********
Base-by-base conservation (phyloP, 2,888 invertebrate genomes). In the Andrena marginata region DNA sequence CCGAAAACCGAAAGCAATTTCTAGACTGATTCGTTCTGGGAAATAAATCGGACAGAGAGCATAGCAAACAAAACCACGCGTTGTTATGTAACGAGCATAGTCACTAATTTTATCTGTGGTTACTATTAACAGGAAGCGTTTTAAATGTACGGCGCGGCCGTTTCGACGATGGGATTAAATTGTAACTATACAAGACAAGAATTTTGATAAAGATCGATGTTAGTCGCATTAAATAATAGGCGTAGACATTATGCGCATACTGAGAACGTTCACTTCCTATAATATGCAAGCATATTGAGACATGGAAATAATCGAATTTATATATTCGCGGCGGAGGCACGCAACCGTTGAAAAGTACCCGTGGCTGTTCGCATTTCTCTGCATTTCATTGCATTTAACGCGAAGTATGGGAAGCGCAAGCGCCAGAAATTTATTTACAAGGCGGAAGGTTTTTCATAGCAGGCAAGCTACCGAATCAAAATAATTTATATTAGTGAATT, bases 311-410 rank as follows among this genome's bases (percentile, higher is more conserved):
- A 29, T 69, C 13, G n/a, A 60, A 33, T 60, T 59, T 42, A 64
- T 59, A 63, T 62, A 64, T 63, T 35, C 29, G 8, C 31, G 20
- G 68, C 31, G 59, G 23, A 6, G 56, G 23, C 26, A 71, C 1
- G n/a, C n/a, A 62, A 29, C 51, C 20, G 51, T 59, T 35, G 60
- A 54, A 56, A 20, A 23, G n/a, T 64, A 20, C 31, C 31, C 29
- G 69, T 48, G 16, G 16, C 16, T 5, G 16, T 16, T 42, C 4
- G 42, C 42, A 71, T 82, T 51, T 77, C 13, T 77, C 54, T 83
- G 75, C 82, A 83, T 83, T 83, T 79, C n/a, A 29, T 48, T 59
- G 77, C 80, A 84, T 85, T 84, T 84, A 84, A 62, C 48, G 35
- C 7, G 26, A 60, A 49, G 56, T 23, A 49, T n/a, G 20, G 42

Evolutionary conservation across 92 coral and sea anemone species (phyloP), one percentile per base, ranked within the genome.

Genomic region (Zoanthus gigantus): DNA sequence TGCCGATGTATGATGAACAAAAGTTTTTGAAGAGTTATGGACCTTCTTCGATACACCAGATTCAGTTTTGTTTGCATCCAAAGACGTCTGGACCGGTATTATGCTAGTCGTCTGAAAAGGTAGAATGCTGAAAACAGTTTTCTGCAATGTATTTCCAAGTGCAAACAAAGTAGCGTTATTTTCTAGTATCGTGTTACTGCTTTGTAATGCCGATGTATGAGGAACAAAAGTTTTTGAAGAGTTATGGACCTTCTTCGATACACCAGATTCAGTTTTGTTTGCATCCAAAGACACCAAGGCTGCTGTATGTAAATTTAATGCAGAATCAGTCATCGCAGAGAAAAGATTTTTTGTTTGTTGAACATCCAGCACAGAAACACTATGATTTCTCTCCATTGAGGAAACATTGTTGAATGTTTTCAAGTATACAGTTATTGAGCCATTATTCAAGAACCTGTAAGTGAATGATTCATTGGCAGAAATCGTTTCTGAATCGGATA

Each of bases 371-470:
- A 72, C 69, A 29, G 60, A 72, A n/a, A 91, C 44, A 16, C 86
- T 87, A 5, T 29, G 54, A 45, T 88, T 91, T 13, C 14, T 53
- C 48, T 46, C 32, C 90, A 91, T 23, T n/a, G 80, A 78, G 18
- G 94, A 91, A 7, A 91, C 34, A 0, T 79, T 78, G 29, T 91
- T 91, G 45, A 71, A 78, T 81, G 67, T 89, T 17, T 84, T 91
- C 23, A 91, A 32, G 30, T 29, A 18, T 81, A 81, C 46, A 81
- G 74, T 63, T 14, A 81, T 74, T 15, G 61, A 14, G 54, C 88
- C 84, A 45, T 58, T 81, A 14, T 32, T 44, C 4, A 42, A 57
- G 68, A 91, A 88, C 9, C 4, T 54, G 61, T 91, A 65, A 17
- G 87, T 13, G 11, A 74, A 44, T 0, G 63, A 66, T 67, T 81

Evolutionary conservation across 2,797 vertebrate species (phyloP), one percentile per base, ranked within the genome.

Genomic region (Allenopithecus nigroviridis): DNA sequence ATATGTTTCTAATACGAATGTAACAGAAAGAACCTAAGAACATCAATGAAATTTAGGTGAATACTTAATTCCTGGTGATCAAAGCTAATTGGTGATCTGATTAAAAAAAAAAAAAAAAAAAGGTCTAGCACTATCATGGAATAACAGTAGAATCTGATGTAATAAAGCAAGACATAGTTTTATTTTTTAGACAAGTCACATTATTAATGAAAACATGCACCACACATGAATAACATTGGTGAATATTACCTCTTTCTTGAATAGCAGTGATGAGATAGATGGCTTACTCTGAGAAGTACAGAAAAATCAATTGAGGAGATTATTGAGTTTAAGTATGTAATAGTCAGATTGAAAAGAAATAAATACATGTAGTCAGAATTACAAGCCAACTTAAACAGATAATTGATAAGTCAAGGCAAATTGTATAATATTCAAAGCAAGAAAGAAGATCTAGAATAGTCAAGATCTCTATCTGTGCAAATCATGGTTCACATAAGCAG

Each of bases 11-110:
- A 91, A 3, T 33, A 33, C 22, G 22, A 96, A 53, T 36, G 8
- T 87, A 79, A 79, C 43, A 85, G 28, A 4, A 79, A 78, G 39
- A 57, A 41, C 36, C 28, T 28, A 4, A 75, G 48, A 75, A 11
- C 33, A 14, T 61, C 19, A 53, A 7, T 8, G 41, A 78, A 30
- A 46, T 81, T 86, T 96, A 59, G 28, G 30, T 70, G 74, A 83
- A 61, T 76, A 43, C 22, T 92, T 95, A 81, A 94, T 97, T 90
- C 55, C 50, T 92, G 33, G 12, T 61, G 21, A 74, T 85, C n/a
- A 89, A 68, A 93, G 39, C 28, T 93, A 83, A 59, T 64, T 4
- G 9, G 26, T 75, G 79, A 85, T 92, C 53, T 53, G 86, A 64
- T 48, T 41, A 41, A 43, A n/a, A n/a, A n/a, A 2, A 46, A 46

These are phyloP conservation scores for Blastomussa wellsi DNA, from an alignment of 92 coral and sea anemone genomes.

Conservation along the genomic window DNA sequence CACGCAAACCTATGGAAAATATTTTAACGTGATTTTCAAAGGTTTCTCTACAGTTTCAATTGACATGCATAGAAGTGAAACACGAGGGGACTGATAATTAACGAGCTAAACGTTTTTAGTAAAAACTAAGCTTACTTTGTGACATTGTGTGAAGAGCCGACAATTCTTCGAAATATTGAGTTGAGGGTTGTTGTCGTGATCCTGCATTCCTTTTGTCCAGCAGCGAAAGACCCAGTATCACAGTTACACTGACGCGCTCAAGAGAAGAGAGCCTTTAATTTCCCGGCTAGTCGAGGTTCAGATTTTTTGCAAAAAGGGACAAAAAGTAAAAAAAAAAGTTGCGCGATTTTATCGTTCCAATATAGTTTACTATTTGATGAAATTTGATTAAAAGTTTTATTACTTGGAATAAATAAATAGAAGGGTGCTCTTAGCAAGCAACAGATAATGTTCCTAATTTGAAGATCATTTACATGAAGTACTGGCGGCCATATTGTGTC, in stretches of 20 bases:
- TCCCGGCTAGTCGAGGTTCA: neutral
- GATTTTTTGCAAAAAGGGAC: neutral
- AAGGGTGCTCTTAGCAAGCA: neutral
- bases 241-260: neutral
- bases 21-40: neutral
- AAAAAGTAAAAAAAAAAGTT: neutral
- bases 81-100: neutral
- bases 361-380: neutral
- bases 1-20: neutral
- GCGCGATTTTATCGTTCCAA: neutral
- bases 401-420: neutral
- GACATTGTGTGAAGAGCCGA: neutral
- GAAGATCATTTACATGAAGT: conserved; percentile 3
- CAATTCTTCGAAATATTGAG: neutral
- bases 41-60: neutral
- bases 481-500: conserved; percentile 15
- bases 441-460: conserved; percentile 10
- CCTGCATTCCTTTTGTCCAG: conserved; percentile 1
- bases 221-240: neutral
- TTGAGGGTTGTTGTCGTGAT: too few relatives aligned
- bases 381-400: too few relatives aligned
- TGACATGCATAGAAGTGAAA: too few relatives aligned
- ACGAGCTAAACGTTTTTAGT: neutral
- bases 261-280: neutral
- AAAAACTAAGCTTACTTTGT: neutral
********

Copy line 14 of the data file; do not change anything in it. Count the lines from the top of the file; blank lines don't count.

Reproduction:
Each of bases 371-470: